Isoptera - The Termites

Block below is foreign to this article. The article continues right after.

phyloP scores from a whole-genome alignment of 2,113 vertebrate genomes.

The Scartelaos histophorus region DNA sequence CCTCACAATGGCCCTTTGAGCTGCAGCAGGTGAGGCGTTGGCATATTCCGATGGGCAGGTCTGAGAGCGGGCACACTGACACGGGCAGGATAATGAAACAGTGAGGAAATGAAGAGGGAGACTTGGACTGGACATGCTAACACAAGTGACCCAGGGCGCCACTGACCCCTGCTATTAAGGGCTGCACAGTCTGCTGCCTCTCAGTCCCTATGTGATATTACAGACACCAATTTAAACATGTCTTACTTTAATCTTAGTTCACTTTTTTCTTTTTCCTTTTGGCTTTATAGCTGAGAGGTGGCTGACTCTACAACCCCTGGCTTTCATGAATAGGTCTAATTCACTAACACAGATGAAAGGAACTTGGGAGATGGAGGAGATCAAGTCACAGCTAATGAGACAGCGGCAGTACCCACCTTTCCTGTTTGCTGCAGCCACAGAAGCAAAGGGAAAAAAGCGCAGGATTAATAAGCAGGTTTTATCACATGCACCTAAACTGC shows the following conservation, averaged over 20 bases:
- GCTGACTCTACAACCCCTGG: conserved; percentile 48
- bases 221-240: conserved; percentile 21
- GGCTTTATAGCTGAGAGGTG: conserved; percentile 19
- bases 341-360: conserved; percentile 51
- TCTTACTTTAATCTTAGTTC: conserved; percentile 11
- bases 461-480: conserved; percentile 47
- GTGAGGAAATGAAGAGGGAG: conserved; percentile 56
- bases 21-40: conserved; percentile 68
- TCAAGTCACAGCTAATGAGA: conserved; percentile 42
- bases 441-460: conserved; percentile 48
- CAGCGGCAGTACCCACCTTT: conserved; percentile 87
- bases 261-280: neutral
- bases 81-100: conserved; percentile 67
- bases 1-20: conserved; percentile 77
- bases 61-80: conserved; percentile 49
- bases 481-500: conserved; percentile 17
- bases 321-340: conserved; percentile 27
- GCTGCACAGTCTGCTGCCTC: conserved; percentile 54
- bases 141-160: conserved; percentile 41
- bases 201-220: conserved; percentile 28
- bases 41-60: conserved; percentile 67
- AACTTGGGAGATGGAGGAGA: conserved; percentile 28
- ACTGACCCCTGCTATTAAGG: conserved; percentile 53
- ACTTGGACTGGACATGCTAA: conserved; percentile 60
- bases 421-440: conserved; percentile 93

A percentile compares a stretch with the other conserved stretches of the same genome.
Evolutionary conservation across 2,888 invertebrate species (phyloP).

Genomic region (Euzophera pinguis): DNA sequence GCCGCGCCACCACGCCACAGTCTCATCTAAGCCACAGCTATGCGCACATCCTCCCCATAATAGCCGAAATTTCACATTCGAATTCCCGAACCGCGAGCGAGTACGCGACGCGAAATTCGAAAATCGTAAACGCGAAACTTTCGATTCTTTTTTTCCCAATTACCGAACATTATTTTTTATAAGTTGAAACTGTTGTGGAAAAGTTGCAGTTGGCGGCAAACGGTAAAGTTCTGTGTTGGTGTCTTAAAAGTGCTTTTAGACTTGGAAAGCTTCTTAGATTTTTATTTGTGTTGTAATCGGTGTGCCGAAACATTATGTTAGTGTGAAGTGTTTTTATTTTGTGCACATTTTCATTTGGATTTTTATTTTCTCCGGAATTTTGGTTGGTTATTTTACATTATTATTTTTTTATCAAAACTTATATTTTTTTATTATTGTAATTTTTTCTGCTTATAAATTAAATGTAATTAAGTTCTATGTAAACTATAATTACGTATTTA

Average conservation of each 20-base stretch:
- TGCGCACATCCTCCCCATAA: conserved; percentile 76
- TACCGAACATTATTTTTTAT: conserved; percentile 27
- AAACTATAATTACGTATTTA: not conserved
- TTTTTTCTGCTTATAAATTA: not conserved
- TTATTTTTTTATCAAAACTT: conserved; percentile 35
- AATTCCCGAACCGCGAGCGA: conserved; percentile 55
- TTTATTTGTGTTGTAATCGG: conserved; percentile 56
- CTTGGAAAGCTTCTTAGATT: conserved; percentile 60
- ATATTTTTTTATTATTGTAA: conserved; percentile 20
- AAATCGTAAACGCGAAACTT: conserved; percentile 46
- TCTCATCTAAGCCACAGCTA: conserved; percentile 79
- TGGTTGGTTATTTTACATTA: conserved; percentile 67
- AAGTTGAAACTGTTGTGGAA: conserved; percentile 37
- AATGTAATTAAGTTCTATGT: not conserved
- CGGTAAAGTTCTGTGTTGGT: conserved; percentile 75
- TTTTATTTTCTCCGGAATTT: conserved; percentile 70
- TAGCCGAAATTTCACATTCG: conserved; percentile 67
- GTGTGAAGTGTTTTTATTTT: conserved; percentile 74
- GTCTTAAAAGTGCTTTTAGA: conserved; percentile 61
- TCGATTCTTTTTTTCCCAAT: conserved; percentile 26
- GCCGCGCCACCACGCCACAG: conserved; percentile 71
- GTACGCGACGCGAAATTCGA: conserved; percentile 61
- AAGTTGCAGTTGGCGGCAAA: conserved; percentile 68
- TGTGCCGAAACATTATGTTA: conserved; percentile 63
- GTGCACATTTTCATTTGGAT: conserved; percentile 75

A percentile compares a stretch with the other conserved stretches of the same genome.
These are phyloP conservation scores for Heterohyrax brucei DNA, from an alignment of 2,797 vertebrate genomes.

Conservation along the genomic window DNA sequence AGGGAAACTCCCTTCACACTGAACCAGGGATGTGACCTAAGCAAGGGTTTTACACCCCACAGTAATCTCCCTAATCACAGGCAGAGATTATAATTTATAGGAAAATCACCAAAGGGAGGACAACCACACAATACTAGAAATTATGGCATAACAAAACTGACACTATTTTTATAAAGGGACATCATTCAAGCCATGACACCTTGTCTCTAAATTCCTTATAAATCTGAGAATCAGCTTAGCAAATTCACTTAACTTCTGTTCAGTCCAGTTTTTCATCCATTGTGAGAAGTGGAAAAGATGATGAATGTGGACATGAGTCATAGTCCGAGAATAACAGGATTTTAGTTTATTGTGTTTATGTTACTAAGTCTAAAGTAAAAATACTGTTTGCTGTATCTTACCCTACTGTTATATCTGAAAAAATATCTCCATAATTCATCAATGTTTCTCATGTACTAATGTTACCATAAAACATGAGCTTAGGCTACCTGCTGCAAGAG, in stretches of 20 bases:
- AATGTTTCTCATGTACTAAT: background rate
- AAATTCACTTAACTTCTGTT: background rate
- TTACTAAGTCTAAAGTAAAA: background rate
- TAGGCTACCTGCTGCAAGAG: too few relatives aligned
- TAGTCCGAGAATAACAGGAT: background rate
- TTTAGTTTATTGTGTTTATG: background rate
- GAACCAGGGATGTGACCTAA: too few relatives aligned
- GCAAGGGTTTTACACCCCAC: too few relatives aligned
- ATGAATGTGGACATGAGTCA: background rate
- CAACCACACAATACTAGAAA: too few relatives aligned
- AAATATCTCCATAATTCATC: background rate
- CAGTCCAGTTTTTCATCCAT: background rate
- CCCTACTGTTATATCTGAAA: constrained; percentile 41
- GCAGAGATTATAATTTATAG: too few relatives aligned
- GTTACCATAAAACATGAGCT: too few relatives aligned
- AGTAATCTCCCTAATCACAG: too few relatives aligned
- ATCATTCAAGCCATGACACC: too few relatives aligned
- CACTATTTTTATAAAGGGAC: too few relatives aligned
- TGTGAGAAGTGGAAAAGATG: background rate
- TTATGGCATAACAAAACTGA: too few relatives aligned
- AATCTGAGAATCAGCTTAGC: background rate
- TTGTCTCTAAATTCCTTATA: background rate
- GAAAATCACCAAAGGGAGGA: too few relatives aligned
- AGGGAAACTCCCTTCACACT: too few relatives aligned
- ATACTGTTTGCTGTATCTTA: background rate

The marvelous and highly social termites evolved from cockroaches some 220 million years ago, during the early Mesozoic or late Paleozoic. This close relationship with roaches can be seen through the comparison of the primitive Australian Darwin Termite and the colonial Wood-eating Cockroachs (Cryptocercidae). Wood-eating Cockroachs live in galleries they excavates in rotten logs and share many things in common with the Darwin Termite. Similar features include; the structure of the wings, genitalia and jaws; the arrangement of eggs when laid; and the presence of symbiotic protozoa in their guts which enables them to digest the cellulose in wood. Termites are the only insects with a general ability to digest cellulose; the main chemical constituent of plants but also the most difficult to digest. Termites have been able to do this by entering into symbiotic relationships with ancient forms of life. There are about 2,230 described species of termites, all living a variety of lifestyles adapted to consume cellulose with the aid of protists, bacteria and fungus. Truth is stranger than fiction in the realm of the termite. True, some are capable of damaging wooden structures if the conditions are right, but many prefer to live elsewhere and instead create some of the most amazing examples of non-human architecture on Earth. Found on the savannas of Africa, there are mounds that rise up as tall as 7.5m (25’), the human equivalent of which has yet to be constructed. Well known for their engineering capabilities, termites fashion structures of profound complexity. It is still not known how they can do this. Some termites are colored various shades of brown but many, adapted to a subterranean life, have pale, transparent bodies. This, coupled with their frequent habit of living in the earth, earned them the archaic name “white ant”. Termite colonies are all uniformly hierarchical: a queen, with her diminutive king, “rules” over a population that is mostly workers. The workers are guarded over by a soldier caste that is unable to feed itself and is therefore dependent on the workers in turn. Species reproduction is carried out by the queen who will occasionally create a batch of sexual alates. The word Isoptera is derived from the Greek words for "equal-wing", making reference to the winged males and females which emerge at certain times of the year for their nuptial flights. After flying a distance from their old colonies, they shed their wings, pair off and set up new colonies.